Live Virtual Auction, 10 - 11 May 2020
Important announcement regarding the terms and conditions of this auction.
This auction is being conducted during a National State of Disaster in South Africa and in accordance with the various Regulations passed by the Government in South Africa in response. Presently, South Africa’s National State of Disaster is at Level 4, which limits certain commercial activity. Read More →
Terms and Conditions for Online Auctions (517.08 KB)
Incl. Buyer's Premium and VAT
About this Item
the oval shaped caned back enclosed by a pair of bearded masks in profile above c-scroll and leaf carving, with vase-filled cresting, the twist-turned side supports headed by later block and ring-turned finials, caned seat with reeded seat rails, on block and barley-twist legs, on ring-turned bun feet joined by a box-stretcher
‘High-back chairs, with oval caned backs set in baroque-carved frames, seem to have had brief popularity at the Cape, judging from the few surviving examples. The introduction of this style coincided with the governorships of Simon van der Stel (1679-1699) and his successor, his son Willem Adriaen van der Stel (1699-1701). Their patrician ambitions, conspicuous display of wealth and adoption of aristocratic life-styles at their great country estates of Constantia and Vergelegen would have called for such fashionable furniture.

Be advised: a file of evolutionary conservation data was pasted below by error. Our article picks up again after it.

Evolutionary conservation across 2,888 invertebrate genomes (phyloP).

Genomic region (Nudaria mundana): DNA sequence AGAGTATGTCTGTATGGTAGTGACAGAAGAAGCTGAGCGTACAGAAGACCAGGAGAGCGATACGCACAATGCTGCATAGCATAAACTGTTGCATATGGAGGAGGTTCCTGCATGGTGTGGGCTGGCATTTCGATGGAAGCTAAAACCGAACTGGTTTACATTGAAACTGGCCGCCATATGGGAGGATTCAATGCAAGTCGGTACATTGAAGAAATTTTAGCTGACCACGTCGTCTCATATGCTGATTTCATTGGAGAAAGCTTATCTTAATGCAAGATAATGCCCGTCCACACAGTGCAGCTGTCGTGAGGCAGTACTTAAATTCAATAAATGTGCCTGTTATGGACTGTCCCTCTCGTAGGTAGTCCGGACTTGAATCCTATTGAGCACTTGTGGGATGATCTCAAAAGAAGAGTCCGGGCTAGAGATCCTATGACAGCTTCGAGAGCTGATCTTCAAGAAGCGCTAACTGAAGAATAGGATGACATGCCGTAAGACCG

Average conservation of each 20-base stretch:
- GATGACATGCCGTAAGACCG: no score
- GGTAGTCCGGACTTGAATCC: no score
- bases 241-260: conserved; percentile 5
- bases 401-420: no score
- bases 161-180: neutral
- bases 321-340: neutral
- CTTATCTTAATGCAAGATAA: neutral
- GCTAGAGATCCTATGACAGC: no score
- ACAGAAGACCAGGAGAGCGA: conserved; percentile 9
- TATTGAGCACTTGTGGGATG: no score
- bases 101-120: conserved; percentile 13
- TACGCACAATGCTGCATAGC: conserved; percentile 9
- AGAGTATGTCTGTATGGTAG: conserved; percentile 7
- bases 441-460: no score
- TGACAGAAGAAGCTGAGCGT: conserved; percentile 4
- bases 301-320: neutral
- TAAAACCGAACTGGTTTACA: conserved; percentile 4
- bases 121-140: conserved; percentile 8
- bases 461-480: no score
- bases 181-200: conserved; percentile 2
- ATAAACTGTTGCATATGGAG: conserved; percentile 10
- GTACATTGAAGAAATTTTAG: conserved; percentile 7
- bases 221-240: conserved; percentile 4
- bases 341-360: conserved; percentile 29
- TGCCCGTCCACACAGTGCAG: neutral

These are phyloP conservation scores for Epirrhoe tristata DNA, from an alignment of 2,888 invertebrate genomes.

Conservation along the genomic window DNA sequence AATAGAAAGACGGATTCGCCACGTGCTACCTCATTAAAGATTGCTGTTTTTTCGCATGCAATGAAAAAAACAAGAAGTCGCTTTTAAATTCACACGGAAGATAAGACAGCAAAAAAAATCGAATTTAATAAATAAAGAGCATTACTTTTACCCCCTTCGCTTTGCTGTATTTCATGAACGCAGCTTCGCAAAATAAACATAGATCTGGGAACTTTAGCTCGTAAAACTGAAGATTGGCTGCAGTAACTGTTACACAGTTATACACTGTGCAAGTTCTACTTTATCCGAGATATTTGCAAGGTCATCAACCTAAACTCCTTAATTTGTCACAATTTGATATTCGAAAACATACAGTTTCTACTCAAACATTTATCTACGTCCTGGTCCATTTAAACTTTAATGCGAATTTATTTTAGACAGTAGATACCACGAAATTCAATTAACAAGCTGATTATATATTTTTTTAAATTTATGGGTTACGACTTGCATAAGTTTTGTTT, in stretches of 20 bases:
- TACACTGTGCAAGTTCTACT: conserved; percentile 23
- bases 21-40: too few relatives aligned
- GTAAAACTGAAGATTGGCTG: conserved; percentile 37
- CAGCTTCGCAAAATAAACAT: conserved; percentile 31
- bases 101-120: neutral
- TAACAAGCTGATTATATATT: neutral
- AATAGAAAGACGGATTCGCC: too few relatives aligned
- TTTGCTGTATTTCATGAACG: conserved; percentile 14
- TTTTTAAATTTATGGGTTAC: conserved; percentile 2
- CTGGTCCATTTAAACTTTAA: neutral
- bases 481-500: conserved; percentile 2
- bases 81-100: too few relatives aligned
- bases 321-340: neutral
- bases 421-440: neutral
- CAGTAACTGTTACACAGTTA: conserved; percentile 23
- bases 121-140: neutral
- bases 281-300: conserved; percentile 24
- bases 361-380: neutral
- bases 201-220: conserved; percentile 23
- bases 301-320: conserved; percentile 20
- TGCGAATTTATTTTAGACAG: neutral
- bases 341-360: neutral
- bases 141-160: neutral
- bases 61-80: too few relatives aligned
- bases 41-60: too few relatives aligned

Although a number of Cape chairs have been recorded with the characteristic twist-turned elements seen, for instance, in the William-and-Mary type, many more with the typical baluster-turned back posts and legs have survived.’1
1. Deon Viljoen & Guus Röell (2003) Uit Verre Streken, Cape Town & Maastricht exhibition catalogue, Ince Cape (Pty) Ltd.
Deon Viljoen & Guus Röell, Cape Town, 2003.
Deon Viljoen & Guus Röell (2003) Uit Verre Streken, Cape Town & Maastricht exhibition catalogue, Ince Cape (Pty) Ltd, illustration No 4.
Mathilda Burden (2015) Old Cape Furniture Studies in styles, SUN MeDIA, Stellenbosch, illustrated on page 75, fig. 148.cf. G. E. Pearse (1960) Eighteenth Century Furniture in South Africa, Pretoria, page 22, fig. 24, where a near example is illustrated from the Property of Mrs H. G. Mackeurtan.